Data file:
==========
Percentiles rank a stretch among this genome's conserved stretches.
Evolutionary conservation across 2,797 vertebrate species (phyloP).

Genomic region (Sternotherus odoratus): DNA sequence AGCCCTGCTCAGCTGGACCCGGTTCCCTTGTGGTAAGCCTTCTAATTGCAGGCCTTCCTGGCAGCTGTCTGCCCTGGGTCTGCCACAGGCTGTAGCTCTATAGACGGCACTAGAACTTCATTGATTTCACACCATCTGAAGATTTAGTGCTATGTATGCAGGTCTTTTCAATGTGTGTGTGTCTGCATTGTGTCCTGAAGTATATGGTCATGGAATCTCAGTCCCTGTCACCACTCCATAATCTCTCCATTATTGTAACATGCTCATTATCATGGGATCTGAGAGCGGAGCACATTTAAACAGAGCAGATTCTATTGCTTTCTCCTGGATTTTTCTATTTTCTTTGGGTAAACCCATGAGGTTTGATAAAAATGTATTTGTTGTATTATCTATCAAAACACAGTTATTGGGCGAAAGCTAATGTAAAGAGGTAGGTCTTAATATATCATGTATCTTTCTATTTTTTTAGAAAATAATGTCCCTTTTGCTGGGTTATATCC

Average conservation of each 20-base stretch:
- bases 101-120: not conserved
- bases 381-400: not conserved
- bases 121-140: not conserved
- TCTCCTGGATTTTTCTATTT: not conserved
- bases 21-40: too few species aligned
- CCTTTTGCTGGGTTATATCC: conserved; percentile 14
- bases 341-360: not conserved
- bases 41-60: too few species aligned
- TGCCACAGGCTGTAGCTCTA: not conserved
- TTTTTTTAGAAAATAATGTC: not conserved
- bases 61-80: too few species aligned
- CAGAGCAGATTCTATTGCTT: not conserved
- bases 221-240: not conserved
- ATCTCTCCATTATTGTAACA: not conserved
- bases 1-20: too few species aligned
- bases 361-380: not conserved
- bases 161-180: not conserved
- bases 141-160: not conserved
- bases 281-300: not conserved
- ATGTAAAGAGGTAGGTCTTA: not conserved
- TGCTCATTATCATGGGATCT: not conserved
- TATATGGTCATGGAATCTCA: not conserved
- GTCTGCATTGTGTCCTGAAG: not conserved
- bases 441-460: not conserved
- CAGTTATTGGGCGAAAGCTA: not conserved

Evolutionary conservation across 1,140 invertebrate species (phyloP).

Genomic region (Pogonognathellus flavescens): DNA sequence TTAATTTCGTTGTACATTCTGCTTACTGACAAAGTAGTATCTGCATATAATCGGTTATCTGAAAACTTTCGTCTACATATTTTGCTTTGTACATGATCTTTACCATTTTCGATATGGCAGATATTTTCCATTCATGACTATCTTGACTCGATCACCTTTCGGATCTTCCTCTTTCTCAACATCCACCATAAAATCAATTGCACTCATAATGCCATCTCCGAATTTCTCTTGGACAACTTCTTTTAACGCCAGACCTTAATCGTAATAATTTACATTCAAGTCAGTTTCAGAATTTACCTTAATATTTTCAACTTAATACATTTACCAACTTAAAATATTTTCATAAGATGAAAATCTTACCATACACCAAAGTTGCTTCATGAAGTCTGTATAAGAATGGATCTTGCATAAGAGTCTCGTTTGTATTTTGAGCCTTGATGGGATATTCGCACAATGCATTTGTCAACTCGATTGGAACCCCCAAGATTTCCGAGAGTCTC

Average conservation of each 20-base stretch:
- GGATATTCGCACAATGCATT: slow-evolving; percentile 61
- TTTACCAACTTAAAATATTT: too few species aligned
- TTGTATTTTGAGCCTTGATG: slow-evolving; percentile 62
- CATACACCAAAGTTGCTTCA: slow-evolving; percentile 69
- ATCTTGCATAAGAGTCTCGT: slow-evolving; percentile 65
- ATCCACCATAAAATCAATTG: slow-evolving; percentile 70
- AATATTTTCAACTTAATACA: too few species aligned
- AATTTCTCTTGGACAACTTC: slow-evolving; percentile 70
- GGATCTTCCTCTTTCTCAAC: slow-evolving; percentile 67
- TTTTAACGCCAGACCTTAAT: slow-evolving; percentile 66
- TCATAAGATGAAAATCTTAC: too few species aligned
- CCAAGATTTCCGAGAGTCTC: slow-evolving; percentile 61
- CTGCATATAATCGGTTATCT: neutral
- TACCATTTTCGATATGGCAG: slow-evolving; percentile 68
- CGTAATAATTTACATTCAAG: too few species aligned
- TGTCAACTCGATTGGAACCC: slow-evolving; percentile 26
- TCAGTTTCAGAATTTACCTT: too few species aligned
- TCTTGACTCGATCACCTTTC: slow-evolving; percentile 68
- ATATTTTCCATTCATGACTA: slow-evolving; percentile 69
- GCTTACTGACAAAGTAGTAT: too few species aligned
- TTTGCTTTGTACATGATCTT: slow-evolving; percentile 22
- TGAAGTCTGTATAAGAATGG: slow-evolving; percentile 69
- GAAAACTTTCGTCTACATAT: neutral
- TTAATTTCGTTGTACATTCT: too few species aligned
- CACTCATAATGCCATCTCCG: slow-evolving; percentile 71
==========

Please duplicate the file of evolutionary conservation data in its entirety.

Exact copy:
Percentiles rank a stretch among this genome's conserved stretches.
Evolutionary conservation across 2,797 vertebrate species (phyloP).

Genomic region (Sternotherus odoratus): DNA sequence AGCCCTGCTCAGCTGGACCCGGTTCCCTTGTGGTAAGCCTTCTAATTGCAGGCCTTCCTGGCAGCTGTCTGCCCTGGGTCTGCCACAGGCTGTAGCTCTATAGACGGCACTAGAACTTCATTGATTTCACACCATCTGAAGATTTAGTGCTATGTATGCAGGTCTTTTCAATGTGTGTGTGTCTGCATTGTGTCCTGAAGTATATGGTCATGGAATCTCAGTCCCTGTCACCACTCCATAATCTCTCCATTATTGTAACATGCTCATTATCATGGGATCTGAGAGCGGAGCACATTTAAACAGAGCAGATTCTATTGCTTTCTCCTGGATTTTTCTATTTTCTTTGGGTAAACCCATGAGGTTTGATAAAAATGTATTTGTTGTATTATCTATCAAAACACAGTTATTGGGCGAAAGCTAATGTAAAGAGGTAGGTCTTAATATATCATGTATCTTTCTATTTTTTTAGAAAATAATGTCCCTTTTGCTGGGTTATATCC

Average conservation of each 20-base stretch:
- bases 101-120: not conserved
- bases 381-400: not conserved
- bases 121-140: not conserved
- TCTCCTGGATTTTTCTATTT: not conserved
- bases 21-40: too few species aligned
- CCTTTTGCTGGGTTATATCC: conserved; percentile 14
- bases 341-360: not conserved
- bases 41-60: too few species aligned
- TGCCACAGGCTGTAGCTCTA: not conserved
- TTTTTTTAGAAAATAATGTC: not conserved
- bases 61-80: too few species aligned
- CAGAGCAGATTCTATTGCTT: not conserved
- bases 221-240: not conserved
- ATCTCTCCATTATTGTAACA: not conserved
- bases 1-20: too few species aligned
- bases 361-380: not conserved
- bases 161-180: not conserved
- bases 141-160: not conserved
- bases 281-300: not conserved
- ATGTAAAGAGGTAGGTCTTA: not conserved
- TGCTCATTATCATGGGATCT: not conserved
- TATATGGTCATGGAATCTCA: not conserved
- GTCTGCATTGTGTCCTGAAG: not conserved
- bases 441-460: not conserved
- CAGTTATTGGGCGAAAGCTA: not conserved

Evolutionary conservation across 1,140 invertebrate species (phyloP).

Genomic region (Pogonognathellus flavescens): DNA sequence TTAATTTCGTTGTACATTCTGCTTACTGACAAAGTAGTATCTGCATATAATCGGTTATCTGAAAACTTTCGTCTACATATTTTGCTTTGTACATGATCTTTACCATTTTCGATATGGCAGATATTTTCCATTCATGACTATCTTGACTCGATCACCTTTCGGATCTTCCTCTTTCTCAACATCCACCATAAAATCAATTGCACTCATAATGCCATCTCCGAATTTCTCTTGGACAACTTCTTTTAACGCCAGACCTTAATCGTAATAATTTACATTCAAGTCAGTTTCAGAATTTACCTTAATATTTTCAACTTAATACATTTACCAACTTAAAATATTTTCATAAGATGAAAATCTTACCATACACCAAAGTTGCTTCATGAAGTCTGTATAAGAATGGATCTTGCATAAGAGTCTCGTTTGTATTTTGAGCCTTGATGGGATATTCGCACAATGCATTTGTCAACTCGATTGGAACCCCCAAGATTTCCGAGAGTCTC

Average conservation of each 20-base stretch:
- GGATATTCGCACAATGCATT: slow-evolving; percentile 61
- TTTACCAACTTAAAATATTT: too few species aligned
- TTGTATTTTGAGCCTTGATG: slow-evolving; percentile 62
- CATACACCAAAGTTGCTTCA: slow-evolving; percentile 69
- ATCTTGCATAAGAGTCTCGT: slow-evolving; percentile 65
- ATCCACCATAAAATCAATTG: slow-evolving; percentile 70
- AATATTTTCAACTTAATACA: too few species aligned
- AATTTCTCTTGGACAACTTC: slow-evolving; percentile 70
- GGATCTTCCTCTTTCTCAAC: slow-evolving; percentile 67
- TTTTAACGCCAGACCTTAAT: slow-evolving; percentile 66
- TCATAAGATGAAAATCTTAC: too few species aligned
- CCAAGATTTCCGAGAGTCTC: slow-evolving; percentile 61
- CTGCATATAATCGGTTATCT: neutral
- TACCATTTTCGATATGGCAG: slow-evolving; percentile 68
- CGTAATAATTTACATTCAAG: too few species aligned
- TGTCAACTCGATTGGAACCC: slow-evolving; percentile 26
- TCAGTTTCAGAATTTACCTT: too few species aligned
- TCTTGACTCGATCACCTTTC: slow-evolving; percentile 68
- ATATTTTCCATTCATGACTA: slow-evolving; percentile 69
- GCTTACTGACAAAGTAGTAT: too few species aligned
- TTTGCTTTGTACATGATCTT: slow-evolving; percentile 22
- TGAAGTCTGTATAAGAATGG: slow-evolving; percentile 69
- GAAAACTTTCGTCTACATAT: neutral
- TTAATTTCGTTGTACATTCT: too few species aligned
- CACTCATAATGCCATCTCCG: slow-evolving; percentile 71